A 1st-cycle Ring-billed Gull prepares to drop onto the water. Bernie Master and I headed to Springfield Lake near Akron yesterday, to try and see a Kelp Gull that has been in the area for over a week. We were joined by well over a hundred other birders, but no luck - the rare gull stood all of us up. Such is life on the rare bird circuit.
We arrived before it was light, and as dawn brightened the landscape and it became ever more apparent that the Kelp Gull was not on the lake, I turned the lens to much more mundane Ring-billed Gulls. The light was horrid in nearly every way - wasn't much of it, and what there was came from a suboptimal direction. Normally I'd probably not even click the shutter in such a situation.
But what the heck. I decided to try for some "creative blurs". I've seen photos dubbed as creative blurs which to me have been bad photos masquerading under an artsy name. And I've seen creative blurs which looked cool and very out-of-the-box. I don't know where mine stands on the scale of good to bad, but I rather like it. This gull was shot with the Canon 7D Mark II and 500mm f/4 II + 1.4x extender, at f/5.6, ISO 1250, 1/320, with +2/3rds exposure compensation.
Enter High Dynamic Range (HDR) photography. I'd wanted to fool with HDR for some time, and have finally gotten around to it. Here's how it works: Select the composition, and frame your image with the camera mounted on a tripod. A remote shutter release is best, as you don't want the camera to move at all between shots. Then take a series of three to five images ranging from overexposed enough to light the darkest areas, to underexposed enough to not blow out the brightest areas. Then use special software (I used HDRsoft) to blend them all together. The result should be a composite photo that is fairly evenly lit throughout - something that couldn't really be done with a single image, at least without all manner of post-processing work that would be beyond me.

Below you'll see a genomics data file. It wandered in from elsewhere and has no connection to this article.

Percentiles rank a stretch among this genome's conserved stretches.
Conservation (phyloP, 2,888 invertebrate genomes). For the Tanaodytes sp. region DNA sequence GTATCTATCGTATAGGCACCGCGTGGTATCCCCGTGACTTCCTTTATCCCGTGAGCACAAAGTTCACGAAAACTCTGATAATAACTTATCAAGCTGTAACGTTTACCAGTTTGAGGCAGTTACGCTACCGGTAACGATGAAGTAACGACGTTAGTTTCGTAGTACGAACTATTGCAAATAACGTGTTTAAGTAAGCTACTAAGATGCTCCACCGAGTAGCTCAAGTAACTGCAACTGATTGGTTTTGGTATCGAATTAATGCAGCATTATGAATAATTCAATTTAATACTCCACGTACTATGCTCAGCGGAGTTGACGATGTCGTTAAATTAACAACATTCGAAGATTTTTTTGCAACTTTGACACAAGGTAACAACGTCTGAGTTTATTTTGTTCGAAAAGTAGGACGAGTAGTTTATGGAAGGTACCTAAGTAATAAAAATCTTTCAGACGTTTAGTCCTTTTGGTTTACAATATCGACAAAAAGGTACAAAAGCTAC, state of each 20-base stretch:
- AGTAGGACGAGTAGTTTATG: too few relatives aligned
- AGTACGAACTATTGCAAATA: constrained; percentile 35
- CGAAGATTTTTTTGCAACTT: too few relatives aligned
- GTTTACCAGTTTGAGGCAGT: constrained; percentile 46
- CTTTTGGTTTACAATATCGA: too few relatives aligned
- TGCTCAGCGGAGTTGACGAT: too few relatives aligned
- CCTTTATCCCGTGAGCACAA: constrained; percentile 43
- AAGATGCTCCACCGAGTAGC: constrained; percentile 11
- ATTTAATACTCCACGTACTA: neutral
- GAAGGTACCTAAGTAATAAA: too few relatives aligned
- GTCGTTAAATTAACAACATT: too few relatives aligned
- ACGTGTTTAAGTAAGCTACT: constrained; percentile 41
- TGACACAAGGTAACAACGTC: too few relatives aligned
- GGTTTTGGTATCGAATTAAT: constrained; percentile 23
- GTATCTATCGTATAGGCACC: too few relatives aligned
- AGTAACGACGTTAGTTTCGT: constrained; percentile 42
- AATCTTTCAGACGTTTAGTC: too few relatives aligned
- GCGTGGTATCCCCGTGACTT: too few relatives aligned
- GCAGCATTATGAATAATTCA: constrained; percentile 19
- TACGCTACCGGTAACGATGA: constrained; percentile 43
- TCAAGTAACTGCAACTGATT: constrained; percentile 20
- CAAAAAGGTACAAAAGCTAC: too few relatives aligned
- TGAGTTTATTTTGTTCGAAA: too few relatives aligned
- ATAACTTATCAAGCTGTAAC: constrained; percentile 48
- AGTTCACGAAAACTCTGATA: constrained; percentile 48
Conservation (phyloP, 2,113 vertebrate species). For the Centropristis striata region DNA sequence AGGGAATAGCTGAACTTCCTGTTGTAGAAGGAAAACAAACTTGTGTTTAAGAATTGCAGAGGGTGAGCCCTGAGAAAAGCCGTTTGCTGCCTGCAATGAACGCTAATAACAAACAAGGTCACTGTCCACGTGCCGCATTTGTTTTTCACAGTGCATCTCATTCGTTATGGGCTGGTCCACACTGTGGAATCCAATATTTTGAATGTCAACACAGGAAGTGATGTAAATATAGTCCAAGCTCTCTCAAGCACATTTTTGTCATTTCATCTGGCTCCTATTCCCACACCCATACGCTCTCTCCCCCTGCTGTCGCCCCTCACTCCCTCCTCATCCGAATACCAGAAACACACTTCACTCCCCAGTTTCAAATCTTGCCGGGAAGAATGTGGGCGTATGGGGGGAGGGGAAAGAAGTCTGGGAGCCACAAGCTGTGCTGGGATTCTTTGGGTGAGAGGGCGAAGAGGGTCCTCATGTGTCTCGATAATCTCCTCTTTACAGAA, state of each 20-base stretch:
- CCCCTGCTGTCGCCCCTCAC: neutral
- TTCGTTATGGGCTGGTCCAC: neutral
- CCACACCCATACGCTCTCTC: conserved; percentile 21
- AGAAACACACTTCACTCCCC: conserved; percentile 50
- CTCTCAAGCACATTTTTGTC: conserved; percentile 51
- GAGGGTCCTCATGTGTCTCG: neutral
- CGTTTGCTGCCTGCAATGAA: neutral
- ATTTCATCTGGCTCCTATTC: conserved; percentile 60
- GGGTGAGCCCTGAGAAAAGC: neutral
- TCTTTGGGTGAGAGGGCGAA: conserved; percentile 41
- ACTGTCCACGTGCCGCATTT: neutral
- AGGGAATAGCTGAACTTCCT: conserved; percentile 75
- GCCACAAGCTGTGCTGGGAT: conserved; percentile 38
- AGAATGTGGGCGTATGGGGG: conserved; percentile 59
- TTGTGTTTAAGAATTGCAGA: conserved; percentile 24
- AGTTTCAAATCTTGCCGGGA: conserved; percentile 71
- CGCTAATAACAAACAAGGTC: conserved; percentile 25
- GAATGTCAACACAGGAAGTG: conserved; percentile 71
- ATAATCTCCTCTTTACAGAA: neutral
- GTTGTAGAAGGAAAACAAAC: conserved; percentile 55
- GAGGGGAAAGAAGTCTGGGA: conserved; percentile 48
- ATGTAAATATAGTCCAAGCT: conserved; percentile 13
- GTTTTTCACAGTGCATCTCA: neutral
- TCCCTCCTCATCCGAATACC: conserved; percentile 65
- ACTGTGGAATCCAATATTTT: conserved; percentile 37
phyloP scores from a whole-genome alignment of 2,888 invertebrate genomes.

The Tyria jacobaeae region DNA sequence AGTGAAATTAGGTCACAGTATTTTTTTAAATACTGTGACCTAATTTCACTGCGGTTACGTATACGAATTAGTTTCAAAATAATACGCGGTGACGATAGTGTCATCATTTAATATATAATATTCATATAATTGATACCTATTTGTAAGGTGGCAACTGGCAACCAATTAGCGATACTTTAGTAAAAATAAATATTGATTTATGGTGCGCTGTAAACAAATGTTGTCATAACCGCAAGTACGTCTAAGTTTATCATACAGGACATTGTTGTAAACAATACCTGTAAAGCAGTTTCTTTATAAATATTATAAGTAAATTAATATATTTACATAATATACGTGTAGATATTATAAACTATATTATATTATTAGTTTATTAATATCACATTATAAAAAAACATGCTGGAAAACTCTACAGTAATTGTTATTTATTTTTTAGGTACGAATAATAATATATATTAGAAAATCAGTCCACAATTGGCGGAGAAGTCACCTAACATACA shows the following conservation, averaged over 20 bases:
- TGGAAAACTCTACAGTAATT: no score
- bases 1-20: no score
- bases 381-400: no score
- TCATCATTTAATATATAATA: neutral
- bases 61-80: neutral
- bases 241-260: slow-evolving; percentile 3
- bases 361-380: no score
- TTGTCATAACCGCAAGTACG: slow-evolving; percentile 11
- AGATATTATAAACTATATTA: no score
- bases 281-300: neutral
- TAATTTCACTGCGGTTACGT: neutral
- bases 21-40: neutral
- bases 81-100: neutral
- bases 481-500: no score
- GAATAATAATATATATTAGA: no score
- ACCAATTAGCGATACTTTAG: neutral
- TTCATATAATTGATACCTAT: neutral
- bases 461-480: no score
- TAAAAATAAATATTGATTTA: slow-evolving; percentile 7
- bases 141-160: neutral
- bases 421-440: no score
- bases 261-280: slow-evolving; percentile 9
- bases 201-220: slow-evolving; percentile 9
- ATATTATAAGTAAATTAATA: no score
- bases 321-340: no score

As always, click the photo to expand
This is Rock House in the Hocking Hills, and this composition is fraught with peril for the photographer. I am crouched in the shady apse of a rock overhang, shooting out into much brighter light of varying degrees. Such a situation is where HDR excels, bringing up the dark areas and toning down the bright areas. I used five different images to create this shot.
Ash Cave, one of the largest and most beautiful of the Hocking Hills' incredible rock formations. This was my first effort at intentionally taking images in the field with HDR in mind. As with the previous two, five images of different exposures were melded together to create the image. This photo is closer to what the eye sees than what is recorded by a single photo. Your eyes moderate the very bright light from the sky in the photo's upper lefthand corner, and brighten the shady recesses on the right. A single photo would be overexposed on the left, or grossly underexposed on the right. HDR allows one to have their photographic cake, and eat it, too.
I look forward to more experimentation, HDR and otherwise.